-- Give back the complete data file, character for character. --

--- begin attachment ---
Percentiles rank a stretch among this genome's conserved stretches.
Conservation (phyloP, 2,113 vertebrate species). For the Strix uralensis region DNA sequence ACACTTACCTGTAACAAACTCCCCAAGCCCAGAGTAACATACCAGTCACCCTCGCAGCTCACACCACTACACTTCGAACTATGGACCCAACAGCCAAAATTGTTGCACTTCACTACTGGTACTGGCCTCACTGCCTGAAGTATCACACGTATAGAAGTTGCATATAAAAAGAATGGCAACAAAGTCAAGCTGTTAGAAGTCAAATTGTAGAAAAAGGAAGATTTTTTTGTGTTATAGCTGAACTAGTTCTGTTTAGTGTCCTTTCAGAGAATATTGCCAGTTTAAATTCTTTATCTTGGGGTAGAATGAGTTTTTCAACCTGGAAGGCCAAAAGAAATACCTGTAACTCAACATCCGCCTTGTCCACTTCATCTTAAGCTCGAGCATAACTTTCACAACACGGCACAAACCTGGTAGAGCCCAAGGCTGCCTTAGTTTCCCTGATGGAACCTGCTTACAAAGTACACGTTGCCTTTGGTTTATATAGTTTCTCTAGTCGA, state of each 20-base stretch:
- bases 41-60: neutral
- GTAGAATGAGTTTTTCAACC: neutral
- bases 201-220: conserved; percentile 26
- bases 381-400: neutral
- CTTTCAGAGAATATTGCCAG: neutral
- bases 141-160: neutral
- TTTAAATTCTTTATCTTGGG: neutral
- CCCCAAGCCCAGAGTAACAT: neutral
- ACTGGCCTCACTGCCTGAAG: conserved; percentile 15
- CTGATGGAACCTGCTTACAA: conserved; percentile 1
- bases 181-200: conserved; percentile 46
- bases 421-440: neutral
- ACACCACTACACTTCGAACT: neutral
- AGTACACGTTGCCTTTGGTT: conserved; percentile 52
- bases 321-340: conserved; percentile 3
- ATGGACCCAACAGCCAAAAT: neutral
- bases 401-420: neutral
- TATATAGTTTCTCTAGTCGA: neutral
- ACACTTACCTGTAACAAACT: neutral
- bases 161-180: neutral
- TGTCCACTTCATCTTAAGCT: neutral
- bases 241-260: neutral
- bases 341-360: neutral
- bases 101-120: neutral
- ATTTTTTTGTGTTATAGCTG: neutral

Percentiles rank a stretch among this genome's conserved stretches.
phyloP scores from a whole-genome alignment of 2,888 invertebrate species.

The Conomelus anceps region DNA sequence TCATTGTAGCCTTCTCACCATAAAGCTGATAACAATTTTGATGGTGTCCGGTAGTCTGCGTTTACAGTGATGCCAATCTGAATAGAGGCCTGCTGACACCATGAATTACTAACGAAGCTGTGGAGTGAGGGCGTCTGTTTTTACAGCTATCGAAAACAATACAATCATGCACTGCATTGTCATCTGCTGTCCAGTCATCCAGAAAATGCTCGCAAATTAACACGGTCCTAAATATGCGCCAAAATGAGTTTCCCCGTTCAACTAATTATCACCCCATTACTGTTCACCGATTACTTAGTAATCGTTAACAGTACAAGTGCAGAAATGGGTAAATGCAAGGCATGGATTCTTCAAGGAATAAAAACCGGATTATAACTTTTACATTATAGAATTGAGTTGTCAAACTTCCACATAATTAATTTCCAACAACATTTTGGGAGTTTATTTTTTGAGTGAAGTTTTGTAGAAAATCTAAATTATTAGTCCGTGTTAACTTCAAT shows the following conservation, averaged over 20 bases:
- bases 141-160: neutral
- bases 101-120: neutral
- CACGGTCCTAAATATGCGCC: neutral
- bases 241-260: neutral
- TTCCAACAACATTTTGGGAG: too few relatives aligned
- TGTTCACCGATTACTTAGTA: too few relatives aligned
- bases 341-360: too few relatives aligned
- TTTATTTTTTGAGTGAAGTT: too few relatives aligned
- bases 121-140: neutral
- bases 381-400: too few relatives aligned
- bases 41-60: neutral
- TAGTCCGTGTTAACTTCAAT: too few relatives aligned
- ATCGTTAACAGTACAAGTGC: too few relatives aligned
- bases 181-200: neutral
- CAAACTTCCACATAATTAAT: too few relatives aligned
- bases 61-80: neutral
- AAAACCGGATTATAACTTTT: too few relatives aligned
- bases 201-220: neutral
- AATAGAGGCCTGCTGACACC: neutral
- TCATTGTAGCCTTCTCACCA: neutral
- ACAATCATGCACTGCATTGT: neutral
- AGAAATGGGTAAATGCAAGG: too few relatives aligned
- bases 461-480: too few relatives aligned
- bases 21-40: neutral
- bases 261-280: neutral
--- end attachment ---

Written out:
Percentiles rank a stretch among this genome's conserved stretches.
Conservation (phyloP, 2,113 vertebrate species). For the Strix uralensis region DNA sequence ACACTTACCTGTAACAAACTCCCCAAGCCCAGAGTAACATACCAGTCACCCTCGCAGCTCACACCACTACACTTCGAACTATGGACCCAACAGCCAAAATTGTTGCACTTCACTACTGGTACTGGCCTCACTGCCTGAAGTATCACACGTATAGAAGTTGCATATAAAAAGAATGGCAACAAAGTCAAGCTGTTAGAAGTCAAATTGTAGAAAAAGGAAGATTTTTTTGTGTTATAGCTGAACTAGTTCTGTTTAGTGTCCTTTCAGAGAATATTGCCAGTTTAAATTCTTTATCTTGGGGTAGAATGAGTTTTTCAACCTGGAAGGCCAAAAGAAATACCTGTAACTCAACATCCGCCTTGTCCACTTCATCTTAAGCTCGAGCATAACTTTCACAACACGGCACAAACCTGGTAGAGCCCAAGGCTGCCTTAGTTTCCCTGATGGAACCTGCTTACAAAGTACACGTTGCCTTTGGTTTATATAGTTTCTCTAGTCGA, state of each 20-base stretch:
- bases 41-60: neutral
- GTAGAATGAGTTTTTCAACC: neutral
- bases 201-220: conserved; percentile 26
- bases 381-400: neutral
- CTTTCAGAGAATATTGCCAG: neutral
- bases 141-160: neutral
- TTTAAATTCTTTATCTTGGG: neutral
- CCCCAAGCCCAGAGTAACAT: neutral
- ACTGGCCTCACTGCCTGAAG: conserved; percentile 15
- CTGATGGAACCTGCTTACAA: conserved; percentile 1
- bases 181-200: conserved; percentile 46
- bases 421-440: neutral
- ACACCACTACACTTCGAACT: neutral
- AGTACACGTTGCCTTTGGTT: conserved; percentile 52
- bases 321-340: conserved; percentile 3
- ATGGACCCAACAGCCAAAAT: neutral
- bases 401-420: neutral
- TATATAGTTTCTCTAGTCGA: neutral
- ACACTTACCTGTAACAAACT: neutral
- bases 161-180: neutral
- TGTCCACTTCATCTTAAGCT: neutral
- bases 241-260: neutral
- bases 341-360: neutral
- bases 101-120: neutral
- ATTTTTTTGTGTTATAGCTG: neutral

Percentiles rank a stretch among this genome's conserved stretches.
phyloP scores from a whole-genome alignment of 2,888 invertebrate species.

The Conomelus anceps region DNA sequence TCATTGTAGCCTTCTCACCATAAAGCTGATAACAATTTTGATGGTGTCCGGTAGTCTGCGTTTACAGTGATGCCAATCTGAATAGAGGCCTGCTGACACCATGAATTACTAACGAAGCTGTGGAGTGAGGGCGTCTGTTTTTACAGCTATCGAAAACAATACAATCATGCACTGCATTGTCATCTGCTGTCCAGTCATCCAGAAAATGCTCGCAAATTAACACGGTCCTAAATATGCGCCAAAATGAGTTTCCCCGTTCAACTAATTATCACCCCATTACTGTTCACCGATTACTTAGTAATCGTTAACAGTACAAGTGCAGAAATGGGTAAATGCAAGGCATGGATTCTTCAAGGAATAAAAACCGGATTATAACTTTTACATTATAGAATTGAGTTGTCAAACTTCCACATAATTAATTTCCAACAACATTTTGGGAGTTTATTTTTTGAGTGAAGTTTTGTAGAAAATCTAAATTATTAGTCCGTGTTAACTTCAAT shows the following conservation, averaged over 20 bases:
- bases 141-160: neutral
- bases 101-120: neutral
- CACGGTCCTAAATATGCGCC: neutral
- bases 241-260: neutral
- TTCCAACAACATTTTGGGAG: too few relatives aligned
- TGTTCACCGATTACTTAGTA: too few relatives aligned
- bases 341-360: too few relatives aligned
- TTTATTTTTTGAGTGAAGTT: too few relatives aligned
- bases 121-140: neutral
- bases 381-400: too few relatives aligned
- bases 41-60: neutral
- TAGTCCGTGTTAACTTCAAT: too few relatives aligned
- ATCGTTAACAGTACAAGTGC: too few relatives aligned
- bases 181-200: neutral
- CAAACTTCCACATAATTAAT: too few relatives aligned
- bases 61-80: neutral
- AAAACCGGATTATAACTTTT: too few relatives aligned
- bases 201-220: neutral
- AATAGAGGCCTGCTGACACC: neutral
- TCATTGTAGCCTTCTCACCA: neutral
- ACAATCATGCACTGCATTGT: neutral
- AGAAATGGGTAAATGCAAGG: too few relatives aligned
- bases 461-480: too few relatives aligned
- bases 21-40: neutral
- bases 261-280: neutral